SO Productions writer and director Justin Olstein on writing a webisode series.
Just this time last year, SO Productions writer/director Justin Olstein was nervously waiting to debut his feature documentary ‘Curtain Call’ at MIFF. He needn’t have been nervous. It went down a treat and was subsequently acquired for broadcast by Foxtel.
Since then, he’s been to New York to workshop the fiction feature adaptation of ‘Curtain Call’ with screenwriting doyenne Marilyn Horowitz, completed a director’s attachment on ‘Strangerland’, and is readying a deliciously ‘yuccie’ webisode series, ‘Echo Chamber’ for production. Inspired by the works of Noah Baumbach, Jane Campion, Alan Ball and Tamara Jenkins, Olstein’s films are known for their sincerity, emotion and a good measure of dark humour. He’s been nominated for a gaggle of awards from St Tropez to Locarno. The emerging director shares some of his learnings and advice on creating web content.
You’re currently working on a webisode series, ‘Echo Chamber’. A witty slice of life parody of the recently coined ‘yuccie’. According to Mashable, a ‘yuccie’ is a ‘Young Urban Creative. In a nutshell, a slice of Generation Y, borne of suburban comfort, indoctrinated with the transcendent power of education, and infected by the conviction that not only do we deserve to pursue our dreams; we should profit from them.’ Your webisode series is such a timely piece that taps right into this subculture.
The transcendent power of education… lol! For the web, I think you have to be brief. It’s quite a skill to get something across in a few short minutes, but this is what the web is built for. People might watch your work at the bus stop or on the toilet, so they won’t usually have a lot of time. My writing partner and I are just surrounded (almost exclusively) by people pursuing some kind of artistic of creative dream, so we have a lot to draw on. We’re wanting to parody this aspiration but also for it to have some truth and drama to it at the same time.
There’s so many opinions out there about writing webisodes. Some say three minutes is absolutely as long as you can go, others suggest genre should inform the length and structure. Having gone through the writing process yourself, what advice can you offer newcomers to this territory?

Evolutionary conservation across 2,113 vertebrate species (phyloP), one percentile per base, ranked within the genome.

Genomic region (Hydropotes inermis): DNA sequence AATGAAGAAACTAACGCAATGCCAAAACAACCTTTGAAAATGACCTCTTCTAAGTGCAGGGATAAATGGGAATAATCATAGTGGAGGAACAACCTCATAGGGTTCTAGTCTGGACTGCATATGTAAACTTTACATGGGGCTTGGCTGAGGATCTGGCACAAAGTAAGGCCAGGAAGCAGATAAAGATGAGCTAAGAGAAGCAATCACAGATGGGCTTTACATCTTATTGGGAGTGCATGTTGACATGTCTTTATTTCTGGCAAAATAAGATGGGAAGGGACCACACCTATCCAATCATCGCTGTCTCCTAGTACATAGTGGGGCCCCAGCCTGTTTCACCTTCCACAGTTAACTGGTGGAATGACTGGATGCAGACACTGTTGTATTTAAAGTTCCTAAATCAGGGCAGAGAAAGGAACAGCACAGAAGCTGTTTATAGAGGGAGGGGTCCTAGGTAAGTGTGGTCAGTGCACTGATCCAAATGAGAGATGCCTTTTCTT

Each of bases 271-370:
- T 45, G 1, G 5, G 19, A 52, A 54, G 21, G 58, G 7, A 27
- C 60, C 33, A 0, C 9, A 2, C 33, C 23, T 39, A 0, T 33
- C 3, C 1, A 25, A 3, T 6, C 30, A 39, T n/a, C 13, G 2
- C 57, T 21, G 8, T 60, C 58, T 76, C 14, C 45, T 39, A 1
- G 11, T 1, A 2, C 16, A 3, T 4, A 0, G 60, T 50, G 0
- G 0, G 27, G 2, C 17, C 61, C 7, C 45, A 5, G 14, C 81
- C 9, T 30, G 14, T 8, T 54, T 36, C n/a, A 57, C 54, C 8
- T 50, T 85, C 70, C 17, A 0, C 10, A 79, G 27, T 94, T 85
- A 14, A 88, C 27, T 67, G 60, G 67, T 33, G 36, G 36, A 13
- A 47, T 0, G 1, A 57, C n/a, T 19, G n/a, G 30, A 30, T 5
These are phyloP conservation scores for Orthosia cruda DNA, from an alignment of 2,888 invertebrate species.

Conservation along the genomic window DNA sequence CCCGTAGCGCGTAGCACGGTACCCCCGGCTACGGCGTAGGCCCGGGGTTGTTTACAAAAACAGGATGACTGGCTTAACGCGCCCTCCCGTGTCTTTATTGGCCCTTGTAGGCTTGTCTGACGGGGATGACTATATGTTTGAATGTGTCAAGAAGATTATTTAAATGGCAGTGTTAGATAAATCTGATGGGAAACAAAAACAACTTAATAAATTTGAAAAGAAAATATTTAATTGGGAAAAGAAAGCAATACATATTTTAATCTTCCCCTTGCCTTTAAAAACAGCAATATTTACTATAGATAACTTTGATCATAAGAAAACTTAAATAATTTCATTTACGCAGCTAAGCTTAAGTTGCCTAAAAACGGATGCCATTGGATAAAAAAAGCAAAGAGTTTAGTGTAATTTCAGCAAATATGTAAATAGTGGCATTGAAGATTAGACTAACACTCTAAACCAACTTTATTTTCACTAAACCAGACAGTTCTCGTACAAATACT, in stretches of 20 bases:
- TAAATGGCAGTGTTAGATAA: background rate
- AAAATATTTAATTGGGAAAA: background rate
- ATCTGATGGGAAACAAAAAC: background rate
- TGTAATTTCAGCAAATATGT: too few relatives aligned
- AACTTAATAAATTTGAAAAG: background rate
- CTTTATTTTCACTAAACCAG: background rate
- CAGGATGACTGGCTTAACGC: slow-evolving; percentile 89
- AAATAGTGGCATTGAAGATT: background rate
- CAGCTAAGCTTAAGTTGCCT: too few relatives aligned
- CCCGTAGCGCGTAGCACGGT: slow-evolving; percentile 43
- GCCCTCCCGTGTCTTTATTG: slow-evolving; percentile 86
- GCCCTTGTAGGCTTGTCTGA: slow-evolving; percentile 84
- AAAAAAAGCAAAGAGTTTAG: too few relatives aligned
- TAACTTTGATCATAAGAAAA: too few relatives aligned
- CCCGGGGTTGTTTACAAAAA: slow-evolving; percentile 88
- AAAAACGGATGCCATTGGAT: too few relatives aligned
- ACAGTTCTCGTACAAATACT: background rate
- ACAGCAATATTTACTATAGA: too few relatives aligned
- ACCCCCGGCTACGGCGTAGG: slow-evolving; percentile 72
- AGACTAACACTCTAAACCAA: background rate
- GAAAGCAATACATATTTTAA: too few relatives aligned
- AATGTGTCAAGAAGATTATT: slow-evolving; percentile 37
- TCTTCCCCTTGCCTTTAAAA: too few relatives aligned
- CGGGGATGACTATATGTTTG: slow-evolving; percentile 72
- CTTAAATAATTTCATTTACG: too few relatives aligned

I definitely agree that shorter is better. Webisodes still have to be structured well – you don’t get to not worry about craft just because something is short. On the contrary… The web has created direct avenues to reach new niche audiences. There certainly seems to be space in the online world to be more adventurous, more nuanced, dare I say more niche. And audiences appear very responsive and engaged when something has been created specifically for them.
How did you research?
We watched a lot of stuff and there’s a lot of stuff out there! We’re fans of the American web series The Slope which is similar in tone to ours… Webisode writers seem to have one bit of advice in common: make an impact and make it quickly, as within 30 seconds the viewer will decide whether they continue watching or not.
Let’s chat production value in webisodes. They’re economical. A bit like the ‘bottle episodes’ in TV, do you think this puts onus on the script, and the performances? Production restrictions can force you to get to the heart of your characters, and take them to new depths. The sense of ‘lock in’ can add to the dramatic intensity. What’s your take on this?
I completely agree. With Echo Chamber, whilst still wanting to achieve a good level of technical polish, it’s really not our main concern. We want it to look nice, but we don’t need to shoot on an Alexa and we don’t need Melbourne’s best colourist. It’s more about the characters, what they are saying and revealing about themselves to each other. That again sounds trite, but for us good webisodes are often based on thoughtful, clever dialogue. Let’s not forget that people watching your scene might be cooking dinner at the same time. They’re not in the cinema. So if they are adding some olive oil to the pan, they may not even see everything on screen, but they can certainly still hear everything. So dialogue has a slightly different purpose. We’re approaching the production in a smart and efficient way, without compromising on the overall style.
How has the process enriched you as a director?
It’s honed my storytelling and reinforced the importance of understanding the type of screen format you are working with. Web content needs to make an immediate impact – so you’ve got to pair the concept and stylistic approach back to its bare essentials, work out its salient features and emphasise them quickly.
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If you would like to speak to the team at SO Productions about having Olstein direct your next campaign, contact Clare Monte at SO Productions firstname.lastname@example.org.